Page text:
Chief Economist And Forecasters For C.A.R. Say Market Rising…And [Likely] Falling

Herein lies the problem with reporting on real estate: Everybody has their opinion on what the market is doing, but nobody knows for sure. Case in point, just yesterday we posted “San Francisco housing market continues to show promising signs of recovery”. We posted that from information obtained from the San Francisco Association of Realtors, and if you read the whole thing, they basically say all is good, the market is rising, but watch out because there is potential doom on the horizon that could sour the sauce.

It’s no mystery San Francisco’s market performs differently than most markets in California, but check this out:

[For California] distressed sales will account for nearly one-third of sales, inventory will be relatively lean, and the state’s median home prices are forecasted to reach $280,000 in 2010 [that’s up from $271,000], according to C.A.R and Vice President and Chief Economist Leslie Appleton-Young.

In addition, she noted, ‘Sales for 2010 are projected to decrease 2.3 percent to 527,500 units, compared with 540,000 units (projected) in 2009.’

In 2010, agents should see the low-end market attract first-time buyers and investors, with a resulting shortage in the number of homes for sale. Sellers at the high end [that’d be almost ALL of San Francisco], however, will continue to be challenged by the ability of home buyers to secure financing as well as their concerns about where prices are headed [So you see, they don’t know where prices are headed…nobody does].

‘Although it appears at this time that lenders are closely monitoring the flow of distressed properties onto the market, there could be an exertion of downward pressure on home prices should a heavier than expected wave of foreclosures come to market next year,’ she said.

They should all be politicians! The market is going up…but wait, if that laundry list of likely scenarios comes to fruition, it could also go down. No sh*t! Thanks for pointing that out.

C.A.R Forecast 2010

Get While The Gettin’s Good: Sell Now Or Forever Hold Your Peace

We’ve been on a lot of listing presentations lately where the motivation to call us in off the bench has been, in so many words:

We’re thinking we should sell our place now before it gets any worse.

The media (and certain local real estate blogs) are certainly good at creating panic, and Realtor blogs are certainly good at glossing over all the doom and gloom, but what’s really going on? If you’re a buyer, are you really feeling the urge to buy for fear of missing that boat again? More importantly for this thread, if you’re a homeowner and been thinking of moving (within the next 2-3 years), are you getting that feeling? You know, that one you all keep telling us? “We’re worried if we don’t sell now, we might have to wait years.”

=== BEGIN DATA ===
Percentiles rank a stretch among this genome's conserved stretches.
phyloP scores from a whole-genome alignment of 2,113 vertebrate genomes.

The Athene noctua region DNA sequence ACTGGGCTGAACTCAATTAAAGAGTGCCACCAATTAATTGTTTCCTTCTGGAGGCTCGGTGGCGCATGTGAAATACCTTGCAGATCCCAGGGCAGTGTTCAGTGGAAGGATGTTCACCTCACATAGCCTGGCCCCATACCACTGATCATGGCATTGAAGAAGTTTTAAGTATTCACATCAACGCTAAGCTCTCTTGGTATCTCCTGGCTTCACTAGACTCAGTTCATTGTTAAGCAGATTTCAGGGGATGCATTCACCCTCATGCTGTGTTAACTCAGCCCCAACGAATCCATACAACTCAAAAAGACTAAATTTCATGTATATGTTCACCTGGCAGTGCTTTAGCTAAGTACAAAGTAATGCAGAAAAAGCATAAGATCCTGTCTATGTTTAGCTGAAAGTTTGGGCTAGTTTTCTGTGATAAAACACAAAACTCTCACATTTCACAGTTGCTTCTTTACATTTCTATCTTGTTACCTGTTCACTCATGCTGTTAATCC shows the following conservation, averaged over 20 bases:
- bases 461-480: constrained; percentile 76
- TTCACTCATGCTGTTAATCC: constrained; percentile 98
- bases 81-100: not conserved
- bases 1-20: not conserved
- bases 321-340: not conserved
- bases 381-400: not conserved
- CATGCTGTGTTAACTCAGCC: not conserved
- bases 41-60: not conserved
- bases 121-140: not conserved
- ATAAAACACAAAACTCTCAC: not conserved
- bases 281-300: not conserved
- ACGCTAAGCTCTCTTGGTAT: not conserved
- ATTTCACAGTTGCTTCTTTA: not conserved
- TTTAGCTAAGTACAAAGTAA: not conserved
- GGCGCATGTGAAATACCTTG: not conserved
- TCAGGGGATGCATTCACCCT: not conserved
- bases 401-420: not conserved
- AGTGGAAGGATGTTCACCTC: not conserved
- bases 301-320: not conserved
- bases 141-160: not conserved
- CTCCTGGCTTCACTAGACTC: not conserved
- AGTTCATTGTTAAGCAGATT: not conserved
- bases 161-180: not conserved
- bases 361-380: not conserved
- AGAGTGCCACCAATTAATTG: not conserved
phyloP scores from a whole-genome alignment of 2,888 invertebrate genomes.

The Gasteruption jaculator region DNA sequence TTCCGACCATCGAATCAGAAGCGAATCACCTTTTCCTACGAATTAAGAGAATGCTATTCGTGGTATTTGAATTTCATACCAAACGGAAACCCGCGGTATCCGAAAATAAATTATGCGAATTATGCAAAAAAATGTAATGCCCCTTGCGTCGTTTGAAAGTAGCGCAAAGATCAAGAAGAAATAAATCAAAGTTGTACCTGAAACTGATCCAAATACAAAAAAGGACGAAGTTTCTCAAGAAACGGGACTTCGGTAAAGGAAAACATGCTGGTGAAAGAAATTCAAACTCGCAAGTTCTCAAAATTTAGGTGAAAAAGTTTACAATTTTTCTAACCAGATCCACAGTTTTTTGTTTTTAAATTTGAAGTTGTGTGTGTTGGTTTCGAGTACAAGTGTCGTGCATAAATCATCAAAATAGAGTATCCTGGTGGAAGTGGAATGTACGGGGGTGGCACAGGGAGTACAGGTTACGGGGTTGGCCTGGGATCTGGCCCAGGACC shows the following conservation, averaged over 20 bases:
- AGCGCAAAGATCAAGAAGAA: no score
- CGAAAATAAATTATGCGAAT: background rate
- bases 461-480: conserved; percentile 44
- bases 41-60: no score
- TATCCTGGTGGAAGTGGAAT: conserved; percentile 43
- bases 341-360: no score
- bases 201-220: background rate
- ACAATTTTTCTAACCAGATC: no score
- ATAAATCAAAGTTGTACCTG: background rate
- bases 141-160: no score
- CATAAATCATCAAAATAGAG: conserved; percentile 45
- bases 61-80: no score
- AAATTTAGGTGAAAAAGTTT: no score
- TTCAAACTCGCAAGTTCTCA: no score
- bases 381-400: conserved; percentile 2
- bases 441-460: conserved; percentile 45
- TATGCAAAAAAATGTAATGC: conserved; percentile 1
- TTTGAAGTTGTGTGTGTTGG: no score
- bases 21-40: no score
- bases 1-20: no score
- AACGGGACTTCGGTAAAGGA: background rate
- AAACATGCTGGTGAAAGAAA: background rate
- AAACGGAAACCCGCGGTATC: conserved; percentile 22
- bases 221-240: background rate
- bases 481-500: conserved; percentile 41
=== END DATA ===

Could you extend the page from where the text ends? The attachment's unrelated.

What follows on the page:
Be honest, be anonymous, and please share your thoughts in the comments below. (NOTE: To be totally anonymous, when asked to enter email use, “a@a.com”.)

Thanks! We’re very curious to hear what you have to say.

Can Steve Jobs’ Leave Of Absence Affect SF Real Estate?

Is Steve Jobs so much of a factor that his absence could further derail the economy and possibly even our local real estate market? Certainly Steve Jobs taking a leave of absence until the end of June is not good news for Apple, and not necessarily good news for morale around these parts, but there must be a chain of command capable of taking over the reigns during this time? For chrissakes we just switched to a Mac!

Direct from the San Francisco Business Times Online:

Apple CEO Steve Jobs has told employees that he will be taking medical leave until June.

“During the past week I have learned that my health-related issues are more complex than I originally thought,” Jobs wrote in a message to employees on Wednesday.

“Unfortunately, the curiosity over my personal health continues to be a distraction not only for me and my family, but everyone else at Apple as well,” Jobs said.

“In order to take myself out of the limelight and focus on my health, and to allow everyone at Apple to focus on delivering extraordinary products, I have decided to take a medical leave of absence until the end of June,” the message continued.

Jobs said Apple COO Tim Cook will handle Apple’s (NASDAQ:AAPL) day-to-day operations, but that Jobs would continue to take part in “major strategic decisions.”

Jobs had skipped his traditional gig as keynote speaker at the Macworld expo in San Francisco last week. Just before the show, he revealed that he has a hormone deficiency that has caused him to lose weight. He had had a bout with pancreatic cancer in 2004 that was treated with surgery.

Godspeed for a healthy recovery!

A Little Holiday Cheer To Take You Into The Weekend

So we got this little text come across our channels yesterday and we thought we’d share it with you.

The Dow is going to drop to 7500 (at least) next year. It’s going to get uglier before it gets better. The hedge funds have yet to implode, and while not as damaging as the big time investment banks, it’s still going to bring the market down further. This is from a [higher up at a higher up bank…not currently going under].

Believe it or not? One thing is for sure, it’s a great time to be a buyer.

Have a good weekend, voting starts next week for our Sexiest Realtor, so make sure to check back on Monday, and feel free to buy a t-shirt for your friends in real estate.